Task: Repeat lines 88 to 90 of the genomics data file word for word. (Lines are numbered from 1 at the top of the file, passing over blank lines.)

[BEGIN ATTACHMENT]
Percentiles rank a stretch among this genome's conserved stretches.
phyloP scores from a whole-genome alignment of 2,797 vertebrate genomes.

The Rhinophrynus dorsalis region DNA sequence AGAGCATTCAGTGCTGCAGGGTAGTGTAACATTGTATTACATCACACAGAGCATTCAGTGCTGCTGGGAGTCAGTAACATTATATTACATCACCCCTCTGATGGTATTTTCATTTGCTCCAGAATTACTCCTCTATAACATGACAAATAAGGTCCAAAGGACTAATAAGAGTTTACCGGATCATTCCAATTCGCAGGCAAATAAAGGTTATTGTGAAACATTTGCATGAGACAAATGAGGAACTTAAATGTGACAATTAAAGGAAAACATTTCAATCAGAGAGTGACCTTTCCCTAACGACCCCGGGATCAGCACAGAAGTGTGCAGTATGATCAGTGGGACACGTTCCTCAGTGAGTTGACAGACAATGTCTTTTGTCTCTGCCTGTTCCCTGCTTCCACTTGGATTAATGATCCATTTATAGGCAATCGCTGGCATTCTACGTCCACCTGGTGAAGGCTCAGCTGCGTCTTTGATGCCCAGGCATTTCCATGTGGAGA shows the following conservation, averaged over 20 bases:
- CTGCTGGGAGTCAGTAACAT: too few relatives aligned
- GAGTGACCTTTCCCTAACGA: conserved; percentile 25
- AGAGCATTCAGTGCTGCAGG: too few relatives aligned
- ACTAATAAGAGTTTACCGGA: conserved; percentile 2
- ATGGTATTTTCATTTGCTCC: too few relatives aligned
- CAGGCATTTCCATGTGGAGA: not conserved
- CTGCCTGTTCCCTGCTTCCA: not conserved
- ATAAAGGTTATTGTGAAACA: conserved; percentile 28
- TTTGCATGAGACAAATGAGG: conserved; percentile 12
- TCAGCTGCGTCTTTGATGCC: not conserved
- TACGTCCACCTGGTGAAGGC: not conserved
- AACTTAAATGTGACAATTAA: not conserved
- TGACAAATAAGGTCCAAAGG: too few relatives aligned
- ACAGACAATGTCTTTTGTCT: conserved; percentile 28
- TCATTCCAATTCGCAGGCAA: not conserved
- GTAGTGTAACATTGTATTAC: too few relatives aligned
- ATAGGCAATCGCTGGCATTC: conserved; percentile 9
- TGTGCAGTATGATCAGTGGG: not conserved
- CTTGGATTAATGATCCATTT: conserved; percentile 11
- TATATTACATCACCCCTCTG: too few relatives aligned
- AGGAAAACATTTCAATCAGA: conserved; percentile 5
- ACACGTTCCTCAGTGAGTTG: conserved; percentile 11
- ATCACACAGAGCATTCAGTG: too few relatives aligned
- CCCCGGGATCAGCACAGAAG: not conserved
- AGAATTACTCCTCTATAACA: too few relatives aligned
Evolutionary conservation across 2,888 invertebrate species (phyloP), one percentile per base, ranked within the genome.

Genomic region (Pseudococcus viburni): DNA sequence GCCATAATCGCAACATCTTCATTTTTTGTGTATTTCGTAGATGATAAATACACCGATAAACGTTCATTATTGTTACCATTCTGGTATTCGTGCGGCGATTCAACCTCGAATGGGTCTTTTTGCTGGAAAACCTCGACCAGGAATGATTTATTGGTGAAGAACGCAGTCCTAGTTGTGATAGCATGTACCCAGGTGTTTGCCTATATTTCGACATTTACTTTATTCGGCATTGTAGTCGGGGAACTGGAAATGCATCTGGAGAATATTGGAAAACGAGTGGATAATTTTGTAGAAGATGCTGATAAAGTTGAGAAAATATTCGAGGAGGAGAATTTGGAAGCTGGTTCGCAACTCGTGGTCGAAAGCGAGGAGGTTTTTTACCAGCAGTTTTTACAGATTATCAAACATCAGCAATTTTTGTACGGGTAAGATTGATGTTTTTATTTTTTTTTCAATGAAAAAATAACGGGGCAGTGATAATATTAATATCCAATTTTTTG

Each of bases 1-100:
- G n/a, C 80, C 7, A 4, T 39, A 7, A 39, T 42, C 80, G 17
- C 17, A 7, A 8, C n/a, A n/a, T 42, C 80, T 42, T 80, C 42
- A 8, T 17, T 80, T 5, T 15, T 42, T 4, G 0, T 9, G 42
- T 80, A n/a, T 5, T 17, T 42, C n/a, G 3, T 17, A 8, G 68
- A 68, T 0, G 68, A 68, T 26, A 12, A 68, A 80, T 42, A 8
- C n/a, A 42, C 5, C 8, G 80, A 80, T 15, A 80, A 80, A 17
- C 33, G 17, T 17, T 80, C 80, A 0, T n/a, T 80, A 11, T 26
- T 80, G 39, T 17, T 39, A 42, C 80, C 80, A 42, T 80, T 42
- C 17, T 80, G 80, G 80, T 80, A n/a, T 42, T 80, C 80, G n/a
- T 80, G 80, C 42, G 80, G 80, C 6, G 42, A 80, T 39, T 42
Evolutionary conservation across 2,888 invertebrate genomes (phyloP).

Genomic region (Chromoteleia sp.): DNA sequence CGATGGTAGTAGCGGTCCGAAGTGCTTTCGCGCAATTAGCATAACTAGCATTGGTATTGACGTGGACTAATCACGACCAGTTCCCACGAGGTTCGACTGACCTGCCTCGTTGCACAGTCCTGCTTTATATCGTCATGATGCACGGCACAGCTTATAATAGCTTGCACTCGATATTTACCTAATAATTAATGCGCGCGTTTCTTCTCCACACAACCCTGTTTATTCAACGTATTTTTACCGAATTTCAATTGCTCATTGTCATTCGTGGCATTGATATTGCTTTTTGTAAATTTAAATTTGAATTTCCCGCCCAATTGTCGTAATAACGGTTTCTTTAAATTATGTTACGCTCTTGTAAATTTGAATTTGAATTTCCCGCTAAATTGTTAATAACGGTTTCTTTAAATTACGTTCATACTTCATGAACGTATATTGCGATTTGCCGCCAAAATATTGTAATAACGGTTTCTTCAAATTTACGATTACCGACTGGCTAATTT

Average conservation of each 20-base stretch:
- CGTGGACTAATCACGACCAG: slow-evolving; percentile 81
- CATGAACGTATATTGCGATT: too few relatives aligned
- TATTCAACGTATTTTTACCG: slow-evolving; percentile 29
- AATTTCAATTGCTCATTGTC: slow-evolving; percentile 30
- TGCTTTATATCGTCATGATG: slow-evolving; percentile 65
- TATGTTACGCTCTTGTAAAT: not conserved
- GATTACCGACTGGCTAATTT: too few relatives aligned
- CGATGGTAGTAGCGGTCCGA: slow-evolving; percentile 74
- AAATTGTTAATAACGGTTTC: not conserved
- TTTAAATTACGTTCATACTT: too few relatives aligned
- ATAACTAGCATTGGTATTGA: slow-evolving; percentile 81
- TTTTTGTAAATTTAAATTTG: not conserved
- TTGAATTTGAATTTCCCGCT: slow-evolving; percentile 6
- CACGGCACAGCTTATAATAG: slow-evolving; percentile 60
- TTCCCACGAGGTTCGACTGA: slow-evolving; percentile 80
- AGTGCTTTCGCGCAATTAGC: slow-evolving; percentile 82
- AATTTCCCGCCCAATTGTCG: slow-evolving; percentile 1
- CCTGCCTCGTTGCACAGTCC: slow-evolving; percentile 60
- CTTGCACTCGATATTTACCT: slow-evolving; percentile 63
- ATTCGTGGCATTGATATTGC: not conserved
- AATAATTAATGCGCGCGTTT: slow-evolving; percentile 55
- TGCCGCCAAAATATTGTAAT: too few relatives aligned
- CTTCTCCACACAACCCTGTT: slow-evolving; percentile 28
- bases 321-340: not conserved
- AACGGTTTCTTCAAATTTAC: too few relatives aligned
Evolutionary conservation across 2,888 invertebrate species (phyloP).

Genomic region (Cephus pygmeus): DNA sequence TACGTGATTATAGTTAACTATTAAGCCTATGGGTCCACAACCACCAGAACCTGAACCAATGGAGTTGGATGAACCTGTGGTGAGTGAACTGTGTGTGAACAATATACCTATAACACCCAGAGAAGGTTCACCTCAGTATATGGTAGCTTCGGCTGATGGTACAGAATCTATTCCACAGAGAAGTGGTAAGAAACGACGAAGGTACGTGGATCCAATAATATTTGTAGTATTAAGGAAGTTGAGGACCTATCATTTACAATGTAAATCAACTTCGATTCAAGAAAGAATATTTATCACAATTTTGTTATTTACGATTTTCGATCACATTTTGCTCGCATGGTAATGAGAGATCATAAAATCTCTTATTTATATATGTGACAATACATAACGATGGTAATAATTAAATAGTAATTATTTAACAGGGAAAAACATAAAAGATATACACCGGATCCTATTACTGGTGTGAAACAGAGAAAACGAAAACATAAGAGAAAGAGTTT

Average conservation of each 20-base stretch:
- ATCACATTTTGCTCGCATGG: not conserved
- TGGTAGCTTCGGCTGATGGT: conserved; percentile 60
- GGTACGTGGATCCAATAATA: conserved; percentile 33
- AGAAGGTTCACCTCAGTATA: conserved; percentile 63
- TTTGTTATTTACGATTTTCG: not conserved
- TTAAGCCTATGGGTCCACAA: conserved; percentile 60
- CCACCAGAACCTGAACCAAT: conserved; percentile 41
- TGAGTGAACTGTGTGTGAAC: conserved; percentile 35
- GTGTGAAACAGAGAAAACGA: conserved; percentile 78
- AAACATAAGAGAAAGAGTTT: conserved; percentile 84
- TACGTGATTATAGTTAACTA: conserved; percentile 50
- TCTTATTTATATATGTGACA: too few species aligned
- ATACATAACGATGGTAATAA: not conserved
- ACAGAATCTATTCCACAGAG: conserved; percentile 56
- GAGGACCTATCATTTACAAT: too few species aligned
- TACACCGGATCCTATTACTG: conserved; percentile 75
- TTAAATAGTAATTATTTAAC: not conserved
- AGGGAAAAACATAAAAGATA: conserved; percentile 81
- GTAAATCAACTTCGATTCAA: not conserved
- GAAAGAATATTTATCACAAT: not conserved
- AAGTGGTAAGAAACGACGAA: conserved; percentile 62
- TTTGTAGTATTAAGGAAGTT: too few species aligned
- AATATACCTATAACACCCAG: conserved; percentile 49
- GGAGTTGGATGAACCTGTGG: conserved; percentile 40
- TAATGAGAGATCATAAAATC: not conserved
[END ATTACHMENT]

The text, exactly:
- TACACCGGATCCTATTACTG: conserved; percentile 75
- TTAAATAGTAATTATTTAAC: not conserved
- AGGGAAAAACATAAAAGATA: conserved; percentile 81